The male speaker is interesting. All of his words are jargon (apart from cigarette, for whatever strange reason). Notice, however, that despite the fact they are made up words, they often have some relation to the target word. Almost all are the correct number of syllables. Calling 'matches' a 'cigarette bokt' shows the semantic relation to cigarettes - a word the speaker can say successfully. Also, calling 'pen' a 'lined' shows some semantic relationship. In the repitition tasks especially, the speaker uses phonemes that are in the target word a lot of the time.
To me, this is what jargon is. Using words that do not exist in the language, but that have some relation - phonological usually - to real words.
Last edited by Linguist__; 24-Jan-2010 at 05:35.
Can I ask a question?
According to you, dear Linguist, Wernike's aphasia called fluent aphasia; How about Broca's aphasia? As I uderstood if Broka was damaged it would cause problem in performance- fluent in speaking and writing. Why do you call the wernike's aphasia as "fluent aphasia"? Can you help me?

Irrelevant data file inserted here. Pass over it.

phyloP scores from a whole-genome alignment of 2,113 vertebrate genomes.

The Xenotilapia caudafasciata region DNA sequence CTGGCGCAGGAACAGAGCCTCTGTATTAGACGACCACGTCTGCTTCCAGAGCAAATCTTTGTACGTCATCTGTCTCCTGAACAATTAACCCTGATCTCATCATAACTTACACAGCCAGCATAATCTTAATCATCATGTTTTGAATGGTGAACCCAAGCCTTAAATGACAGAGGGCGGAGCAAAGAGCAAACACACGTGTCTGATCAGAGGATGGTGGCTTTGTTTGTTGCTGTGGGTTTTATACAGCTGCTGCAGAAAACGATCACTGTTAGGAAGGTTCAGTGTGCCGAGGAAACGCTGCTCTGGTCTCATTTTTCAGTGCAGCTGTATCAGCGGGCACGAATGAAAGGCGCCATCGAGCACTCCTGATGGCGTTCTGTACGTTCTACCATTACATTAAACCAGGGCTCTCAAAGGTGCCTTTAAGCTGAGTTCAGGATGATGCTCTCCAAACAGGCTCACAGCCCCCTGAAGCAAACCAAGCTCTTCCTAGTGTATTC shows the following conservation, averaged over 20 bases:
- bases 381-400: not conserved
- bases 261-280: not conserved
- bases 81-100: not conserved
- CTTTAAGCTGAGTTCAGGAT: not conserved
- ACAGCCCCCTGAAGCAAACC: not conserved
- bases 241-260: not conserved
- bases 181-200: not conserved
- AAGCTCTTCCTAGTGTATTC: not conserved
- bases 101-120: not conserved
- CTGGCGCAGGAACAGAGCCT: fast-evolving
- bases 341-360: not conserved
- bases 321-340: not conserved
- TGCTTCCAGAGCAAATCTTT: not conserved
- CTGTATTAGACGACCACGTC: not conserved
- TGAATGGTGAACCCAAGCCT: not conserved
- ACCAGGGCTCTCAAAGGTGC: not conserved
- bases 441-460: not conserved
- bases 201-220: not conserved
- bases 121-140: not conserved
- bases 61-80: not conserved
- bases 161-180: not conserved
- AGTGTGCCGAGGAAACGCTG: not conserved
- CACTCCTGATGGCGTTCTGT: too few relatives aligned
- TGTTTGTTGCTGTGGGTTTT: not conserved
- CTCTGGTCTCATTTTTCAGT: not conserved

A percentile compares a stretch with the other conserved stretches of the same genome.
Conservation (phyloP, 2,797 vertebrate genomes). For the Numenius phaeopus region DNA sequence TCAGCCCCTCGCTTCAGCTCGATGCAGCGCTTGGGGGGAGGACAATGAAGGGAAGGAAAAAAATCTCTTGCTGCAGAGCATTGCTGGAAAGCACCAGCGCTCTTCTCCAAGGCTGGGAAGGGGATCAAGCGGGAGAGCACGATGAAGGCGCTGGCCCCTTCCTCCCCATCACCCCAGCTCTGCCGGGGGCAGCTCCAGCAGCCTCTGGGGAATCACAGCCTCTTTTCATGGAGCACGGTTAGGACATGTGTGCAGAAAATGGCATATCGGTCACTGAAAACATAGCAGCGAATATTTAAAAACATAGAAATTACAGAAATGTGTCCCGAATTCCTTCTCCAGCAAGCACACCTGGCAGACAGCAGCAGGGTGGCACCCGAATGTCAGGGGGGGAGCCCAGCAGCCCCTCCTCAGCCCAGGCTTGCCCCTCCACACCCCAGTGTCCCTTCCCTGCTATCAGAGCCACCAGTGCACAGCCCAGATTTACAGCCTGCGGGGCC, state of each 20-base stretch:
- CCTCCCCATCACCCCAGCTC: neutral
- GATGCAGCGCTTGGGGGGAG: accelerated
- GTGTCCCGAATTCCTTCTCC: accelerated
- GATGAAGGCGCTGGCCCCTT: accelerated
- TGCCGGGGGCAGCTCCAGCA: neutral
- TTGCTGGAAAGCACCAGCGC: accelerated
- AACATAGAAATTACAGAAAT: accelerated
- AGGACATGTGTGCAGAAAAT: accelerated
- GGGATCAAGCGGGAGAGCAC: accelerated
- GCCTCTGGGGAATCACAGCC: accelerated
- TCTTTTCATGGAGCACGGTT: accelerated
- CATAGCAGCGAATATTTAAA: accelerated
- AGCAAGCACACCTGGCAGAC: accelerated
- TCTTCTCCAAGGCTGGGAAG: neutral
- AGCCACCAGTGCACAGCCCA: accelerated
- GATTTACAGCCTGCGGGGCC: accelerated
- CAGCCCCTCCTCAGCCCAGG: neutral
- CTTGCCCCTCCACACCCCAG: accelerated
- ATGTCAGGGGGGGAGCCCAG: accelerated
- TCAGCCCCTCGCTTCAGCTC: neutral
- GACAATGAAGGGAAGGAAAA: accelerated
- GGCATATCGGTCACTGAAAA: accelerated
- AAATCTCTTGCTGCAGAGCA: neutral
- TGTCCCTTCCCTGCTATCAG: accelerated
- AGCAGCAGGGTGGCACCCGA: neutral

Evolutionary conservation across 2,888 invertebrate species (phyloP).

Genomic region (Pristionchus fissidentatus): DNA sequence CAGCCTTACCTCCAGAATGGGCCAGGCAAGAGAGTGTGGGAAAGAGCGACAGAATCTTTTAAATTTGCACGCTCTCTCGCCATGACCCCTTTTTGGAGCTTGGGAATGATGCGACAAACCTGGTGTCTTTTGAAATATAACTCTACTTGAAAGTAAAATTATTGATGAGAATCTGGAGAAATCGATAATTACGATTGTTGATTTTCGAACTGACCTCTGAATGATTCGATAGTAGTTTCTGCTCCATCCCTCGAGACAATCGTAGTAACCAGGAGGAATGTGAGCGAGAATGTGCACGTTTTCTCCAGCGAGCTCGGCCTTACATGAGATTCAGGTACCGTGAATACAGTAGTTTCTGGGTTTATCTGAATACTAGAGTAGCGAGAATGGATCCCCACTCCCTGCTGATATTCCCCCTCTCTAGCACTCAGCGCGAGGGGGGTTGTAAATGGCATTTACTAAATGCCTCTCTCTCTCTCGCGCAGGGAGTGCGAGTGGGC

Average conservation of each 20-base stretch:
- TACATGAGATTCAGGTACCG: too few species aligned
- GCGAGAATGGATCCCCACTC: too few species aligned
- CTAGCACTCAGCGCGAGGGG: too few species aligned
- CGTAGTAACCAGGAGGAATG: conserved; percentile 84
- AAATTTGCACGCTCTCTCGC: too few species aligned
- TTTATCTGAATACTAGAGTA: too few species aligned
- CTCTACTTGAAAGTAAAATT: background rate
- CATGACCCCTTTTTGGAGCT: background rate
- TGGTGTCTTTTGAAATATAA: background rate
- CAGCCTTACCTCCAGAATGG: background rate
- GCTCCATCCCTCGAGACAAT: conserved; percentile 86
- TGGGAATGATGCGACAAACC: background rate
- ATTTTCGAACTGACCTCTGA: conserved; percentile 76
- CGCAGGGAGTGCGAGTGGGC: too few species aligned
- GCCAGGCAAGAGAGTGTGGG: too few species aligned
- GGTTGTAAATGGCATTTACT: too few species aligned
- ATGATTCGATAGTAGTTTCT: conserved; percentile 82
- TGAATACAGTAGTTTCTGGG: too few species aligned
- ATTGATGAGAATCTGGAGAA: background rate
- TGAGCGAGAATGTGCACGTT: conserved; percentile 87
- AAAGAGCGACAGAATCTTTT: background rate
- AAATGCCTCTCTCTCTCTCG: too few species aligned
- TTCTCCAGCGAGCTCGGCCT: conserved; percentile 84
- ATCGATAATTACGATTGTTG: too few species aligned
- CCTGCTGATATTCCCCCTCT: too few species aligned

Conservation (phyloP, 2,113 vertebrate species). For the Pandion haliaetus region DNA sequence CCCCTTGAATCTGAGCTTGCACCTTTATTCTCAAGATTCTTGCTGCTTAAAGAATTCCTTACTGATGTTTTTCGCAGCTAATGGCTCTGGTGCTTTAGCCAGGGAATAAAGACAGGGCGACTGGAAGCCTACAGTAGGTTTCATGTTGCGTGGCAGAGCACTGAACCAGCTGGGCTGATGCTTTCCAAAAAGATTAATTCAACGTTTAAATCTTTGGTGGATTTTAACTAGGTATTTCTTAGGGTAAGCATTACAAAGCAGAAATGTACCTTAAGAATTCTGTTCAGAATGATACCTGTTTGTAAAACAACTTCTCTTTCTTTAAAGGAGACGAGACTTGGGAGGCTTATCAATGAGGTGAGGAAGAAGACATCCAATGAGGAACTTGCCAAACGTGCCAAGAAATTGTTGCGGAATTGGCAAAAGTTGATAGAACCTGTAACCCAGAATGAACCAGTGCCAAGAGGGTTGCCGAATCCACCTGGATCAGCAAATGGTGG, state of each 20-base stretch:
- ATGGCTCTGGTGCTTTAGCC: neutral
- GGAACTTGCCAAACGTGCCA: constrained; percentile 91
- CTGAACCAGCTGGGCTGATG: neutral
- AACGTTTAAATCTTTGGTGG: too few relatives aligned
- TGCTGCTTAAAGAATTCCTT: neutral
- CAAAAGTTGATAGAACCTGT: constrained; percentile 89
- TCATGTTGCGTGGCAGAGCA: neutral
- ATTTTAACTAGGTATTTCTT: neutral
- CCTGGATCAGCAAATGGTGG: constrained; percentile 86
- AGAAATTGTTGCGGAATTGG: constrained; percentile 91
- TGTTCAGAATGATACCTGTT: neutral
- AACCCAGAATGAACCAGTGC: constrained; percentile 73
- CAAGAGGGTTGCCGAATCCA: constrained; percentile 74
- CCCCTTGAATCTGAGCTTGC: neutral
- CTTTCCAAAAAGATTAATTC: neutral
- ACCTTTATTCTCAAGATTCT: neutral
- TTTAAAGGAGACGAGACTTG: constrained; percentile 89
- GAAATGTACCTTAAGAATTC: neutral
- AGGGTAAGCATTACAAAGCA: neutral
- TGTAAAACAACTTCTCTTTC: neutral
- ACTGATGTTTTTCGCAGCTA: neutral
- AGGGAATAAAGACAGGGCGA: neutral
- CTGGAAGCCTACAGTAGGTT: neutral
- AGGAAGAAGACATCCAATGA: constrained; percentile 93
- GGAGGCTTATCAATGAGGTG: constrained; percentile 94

I should point out that 'fluent' here has nothing to do with 'fluent' as in, "I am fluent in English, French, and Italian, but only a beginner in Spanish." Fluent means that the speech is unbroken, with no obvious pauses and hesitations. Perhaps that is where your confusion lies.
Also, keep in mind that a person with Wernicke's aphasia cannot comprehend language, including their own. When a person with this type of aphasia talks, they are not able to correct mistakes as a normal speaker would, as they understand just as little of their own speech as they do of others' speech.
Compare this with, say, conduction aphasia, where the speaker has similar characteristics in comprehension problems as Wernike's aphasia, but they are much more aware of their problem in what they hear. They often try to correct their speech. A person with Wernicke's aphasia does not try to correct their speech.